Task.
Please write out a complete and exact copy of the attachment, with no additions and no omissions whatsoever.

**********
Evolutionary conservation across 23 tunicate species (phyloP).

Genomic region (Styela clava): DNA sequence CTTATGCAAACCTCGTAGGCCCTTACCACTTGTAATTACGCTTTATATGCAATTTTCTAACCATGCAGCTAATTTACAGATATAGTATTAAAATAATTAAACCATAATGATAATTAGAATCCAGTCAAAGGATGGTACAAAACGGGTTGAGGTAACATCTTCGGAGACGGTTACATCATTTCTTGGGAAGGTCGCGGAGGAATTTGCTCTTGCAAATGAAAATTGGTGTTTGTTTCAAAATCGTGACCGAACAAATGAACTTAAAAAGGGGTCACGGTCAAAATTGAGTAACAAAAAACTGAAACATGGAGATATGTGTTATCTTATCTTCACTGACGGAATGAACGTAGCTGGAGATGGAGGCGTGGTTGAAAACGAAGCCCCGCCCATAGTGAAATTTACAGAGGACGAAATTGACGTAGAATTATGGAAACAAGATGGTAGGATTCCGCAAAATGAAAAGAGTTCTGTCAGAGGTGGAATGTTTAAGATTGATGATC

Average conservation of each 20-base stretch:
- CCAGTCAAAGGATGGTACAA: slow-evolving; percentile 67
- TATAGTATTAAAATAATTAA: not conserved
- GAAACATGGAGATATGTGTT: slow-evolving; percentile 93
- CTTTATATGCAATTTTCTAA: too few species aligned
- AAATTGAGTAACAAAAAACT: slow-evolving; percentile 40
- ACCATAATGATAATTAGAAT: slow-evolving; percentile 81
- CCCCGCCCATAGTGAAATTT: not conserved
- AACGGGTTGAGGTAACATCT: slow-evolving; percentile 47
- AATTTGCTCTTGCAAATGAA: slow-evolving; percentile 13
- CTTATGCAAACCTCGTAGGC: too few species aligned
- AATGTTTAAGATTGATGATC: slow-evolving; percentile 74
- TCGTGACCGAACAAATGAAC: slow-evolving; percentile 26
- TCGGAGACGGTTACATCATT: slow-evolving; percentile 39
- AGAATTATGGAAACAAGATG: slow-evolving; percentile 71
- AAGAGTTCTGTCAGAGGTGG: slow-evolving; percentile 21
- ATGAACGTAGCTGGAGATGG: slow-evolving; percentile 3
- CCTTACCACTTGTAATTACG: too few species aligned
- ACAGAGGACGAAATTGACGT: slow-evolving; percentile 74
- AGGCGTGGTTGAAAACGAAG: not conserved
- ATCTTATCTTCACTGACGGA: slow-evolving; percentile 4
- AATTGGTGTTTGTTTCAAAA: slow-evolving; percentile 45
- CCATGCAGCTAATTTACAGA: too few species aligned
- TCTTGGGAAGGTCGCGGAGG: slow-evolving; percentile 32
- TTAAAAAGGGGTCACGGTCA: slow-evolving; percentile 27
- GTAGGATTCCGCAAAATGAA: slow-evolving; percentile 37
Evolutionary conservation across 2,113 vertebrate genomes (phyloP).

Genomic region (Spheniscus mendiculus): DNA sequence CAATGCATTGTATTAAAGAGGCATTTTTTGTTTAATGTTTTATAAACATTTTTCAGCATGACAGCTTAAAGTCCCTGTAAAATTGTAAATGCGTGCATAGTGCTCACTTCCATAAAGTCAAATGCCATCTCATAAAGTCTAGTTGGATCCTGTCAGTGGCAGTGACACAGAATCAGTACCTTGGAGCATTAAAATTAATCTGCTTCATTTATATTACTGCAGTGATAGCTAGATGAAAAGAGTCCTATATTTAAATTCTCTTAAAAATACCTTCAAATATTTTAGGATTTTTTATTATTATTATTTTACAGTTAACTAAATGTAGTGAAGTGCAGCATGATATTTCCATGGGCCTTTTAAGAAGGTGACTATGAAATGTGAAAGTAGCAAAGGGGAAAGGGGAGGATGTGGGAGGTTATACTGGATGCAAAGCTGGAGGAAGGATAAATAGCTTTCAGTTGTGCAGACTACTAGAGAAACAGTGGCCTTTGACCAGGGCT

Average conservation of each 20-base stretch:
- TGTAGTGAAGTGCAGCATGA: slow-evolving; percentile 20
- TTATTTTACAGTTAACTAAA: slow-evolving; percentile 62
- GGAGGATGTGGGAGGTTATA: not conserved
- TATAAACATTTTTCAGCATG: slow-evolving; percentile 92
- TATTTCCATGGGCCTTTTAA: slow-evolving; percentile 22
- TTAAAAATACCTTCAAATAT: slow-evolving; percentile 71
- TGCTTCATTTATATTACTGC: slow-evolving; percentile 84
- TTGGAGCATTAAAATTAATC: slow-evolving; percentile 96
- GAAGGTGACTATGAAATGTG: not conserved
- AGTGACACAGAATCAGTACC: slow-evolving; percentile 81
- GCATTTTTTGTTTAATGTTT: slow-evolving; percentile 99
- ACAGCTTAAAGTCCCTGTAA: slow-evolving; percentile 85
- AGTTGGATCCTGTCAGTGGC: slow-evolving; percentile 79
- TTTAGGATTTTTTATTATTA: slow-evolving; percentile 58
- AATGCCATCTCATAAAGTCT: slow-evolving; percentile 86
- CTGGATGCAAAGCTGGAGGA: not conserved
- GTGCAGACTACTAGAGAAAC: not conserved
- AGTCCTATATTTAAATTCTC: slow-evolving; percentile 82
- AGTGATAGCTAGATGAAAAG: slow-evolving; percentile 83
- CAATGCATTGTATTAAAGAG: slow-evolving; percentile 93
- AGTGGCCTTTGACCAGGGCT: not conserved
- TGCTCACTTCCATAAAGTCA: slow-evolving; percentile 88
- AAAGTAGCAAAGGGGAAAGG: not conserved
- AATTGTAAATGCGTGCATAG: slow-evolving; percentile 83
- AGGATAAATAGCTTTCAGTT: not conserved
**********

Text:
Evolutionary conservation across 23 tunicate species (phyloP).

Genomic region (Styela clava): DNA sequence CTTATGCAAACCTCGTAGGCCCTTACCACTTGTAATTACGCTTTATATGCAATTTTCTAACCATGCAGCTAATTTACAGATATAGTATTAAAATAATTAAACCATAATGATAATTAGAATCCAGTCAAAGGATGGTACAAAACGGGTTGAGGTAACATCTTCGGAGACGGTTACATCATTTCTTGGGAAGGTCGCGGAGGAATTTGCTCTTGCAAATGAAAATTGGTGTTTGTTTCAAAATCGTGACCGAACAAATGAACTTAAAAAGGGGTCACGGTCAAAATTGAGTAACAAAAAACTGAAACATGGAGATATGTGTTATCTTATCTTCACTGACGGAATGAACGTAGCTGGAGATGGAGGCGTGGTTGAAAACGAAGCCCCGCCCATAGTGAAATTTACAGAGGACGAAATTGACGTAGAATTATGGAAACAAGATGGTAGGATTCCGCAAAATGAAAAGAGTTCTGTCAGAGGTGGAATGTTTAAGATTGATGATC

Average conservation of each 20-base stretch:
- CCAGTCAAAGGATGGTACAA: slow-evolving; percentile 67
- TATAGTATTAAAATAATTAA: not conserved
- GAAACATGGAGATATGTGTT: slow-evolving; percentile 93
- CTTTATATGCAATTTTCTAA: too few species aligned
- AAATTGAGTAACAAAAAACT: slow-evolving; percentile 40
- ACCATAATGATAATTAGAAT: slow-evolving; percentile 81
- CCCCGCCCATAGTGAAATTT: not conserved
- AACGGGTTGAGGTAACATCT: slow-evolving; percentile 47
- AATTTGCTCTTGCAAATGAA: slow-evolving; percentile 13
- CTTATGCAAACCTCGTAGGC: too few species aligned
- AATGTTTAAGATTGATGATC: slow-evolving; percentile 74
- TCGTGACCGAACAAATGAAC: slow-evolving; percentile 26
- TCGGAGACGGTTACATCATT: slow-evolving; percentile 39
- AGAATTATGGAAACAAGATG: slow-evolving; percentile 71
- AAGAGTTCTGTCAGAGGTGG: slow-evolving; percentile 21
- ATGAACGTAGCTGGAGATGG: slow-evolving; percentile 3
- CCTTACCACTTGTAATTACG: too few species aligned
- ACAGAGGACGAAATTGACGT: slow-evolving; percentile 74
- AGGCGTGGTTGAAAACGAAG: not conserved
- ATCTTATCTTCACTGACGGA: slow-evolving; percentile 4
- AATTGGTGTTTGTTTCAAAA: slow-evolving; percentile 45
- CCATGCAGCTAATTTACAGA: too few species aligned
- TCTTGGGAAGGTCGCGGAGG: slow-evolving; percentile 32
- TTAAAAAGGGGTCACGGTCA: slow-evolving; percentile 27
- GTAGGATTCCGCAAAATGAA: slow-evolving; percentile 37
Evolutionary conservation across 2,113 vertebrate genomes (phyloP).

Genomic region (Spheniscus mendiculus): DNA sequence CAATGCATTGTATTAAAGAGGCATTTTTTGTTTAATGTTTTATAAACATTTTTCAGCATGACAGCTTAAAGTCCCTGTAAAATTGTAAATGCGTGCATAGTGCTCACTTCCATAAAGTCAAATGCCATCTCATAAAGTCTAGTTGGATCCTGTCAGTGGCAGTGACACAGAATCAGTACCTTGGAGCATTAAAATTAATCTGCTTCATTTATATTACTGCAGTGATAGCTAGATGAAAAGAGTCCTATATTTAAATTCTCTTAAAAATACCTTCAAATATTTTAGGATTTTTTATTATTATTATTTTACAGTTAACTAAATGTAGTGAAGTGCAGCATGATATTTCCATGGGCCTTTTAAGAAGGTGACTATGAAATGTGAAAGTAGCAAAGGGGAAAGGGGAGGATGTGGGAGGTTATACTGGATGCAAAGCTGGAGGAAGGATAAATAGCTTTCAGTTGTGCAGACTACTAGAGAAACAGTGGCCTTTGACCAGGGCT

Average conservation of each 20-base stretch:
- TGTAGTGAAGTGCAGCATGA: slow-evolving; percentile 20
- TTATTTTACAGTTAACTAAA: slow-evolving; percentile 62
- GGAGGATGTGGGAGGTTATA: not conserved
- TATAAACATTTTTCAGCATG: slow-evolving; percentile 92
- TATTTCCATGGGCCTTTTAA: slow-evolving; percentile 22
- TTAAAAATACCTTCAAATAT: slow-evolving; percentile 71
- TGCTTCATTTATATTACTGC: slow-evolving; percentile 84
- TTGGAGCATTAAAATTAATC: slow-evolving; percentile 96
- GAAGGTGACTATGAAATGTG: not conserved
- AGTGACACAGAATCAGTACC: slow-evolving; percentile 81
- GCATTTTTTGTTTAATGTTT: slow-evolving; percentile 99
- ACAGCTTAAAGTCCCTGTAA: slow-evolving; percentile 85
- AGTTGGATCCTGTCAGTGGC: slow-evolving; percentile 79
- TTTAGGATTTTTTATTATTA: slow-evolving; percentile 58
- AATGCCATCTCATAAAGTCT: slow-evolving; percentile 86
- CTGGATGCAAAGCTGGAGGA: not conserved
- GTGCAGACTACTAGAGAAAC: not conserved
- AGTCCTATATTTAAATTCTC: slow-evolving; percentile 82
- AGTGATAGCTAGATGAAAAG: slow-evolving; percentile 83
- CAATGCATTGTATTAAAGAG: slow-evolving; percentile 93
- AGTGGCCTTTGACCAGGGCT: not conserved
- TGCTCACTTCCATAAAGTCA: slow-evolving; percentile 88
- AAAGTAGCAAAGGGGAAAGG: not conserved
- AATTGTAAATGCGTGCATAG: slow-evolving; percentile 83
- AGGATAAATAGCTTTCAGTT: not conserved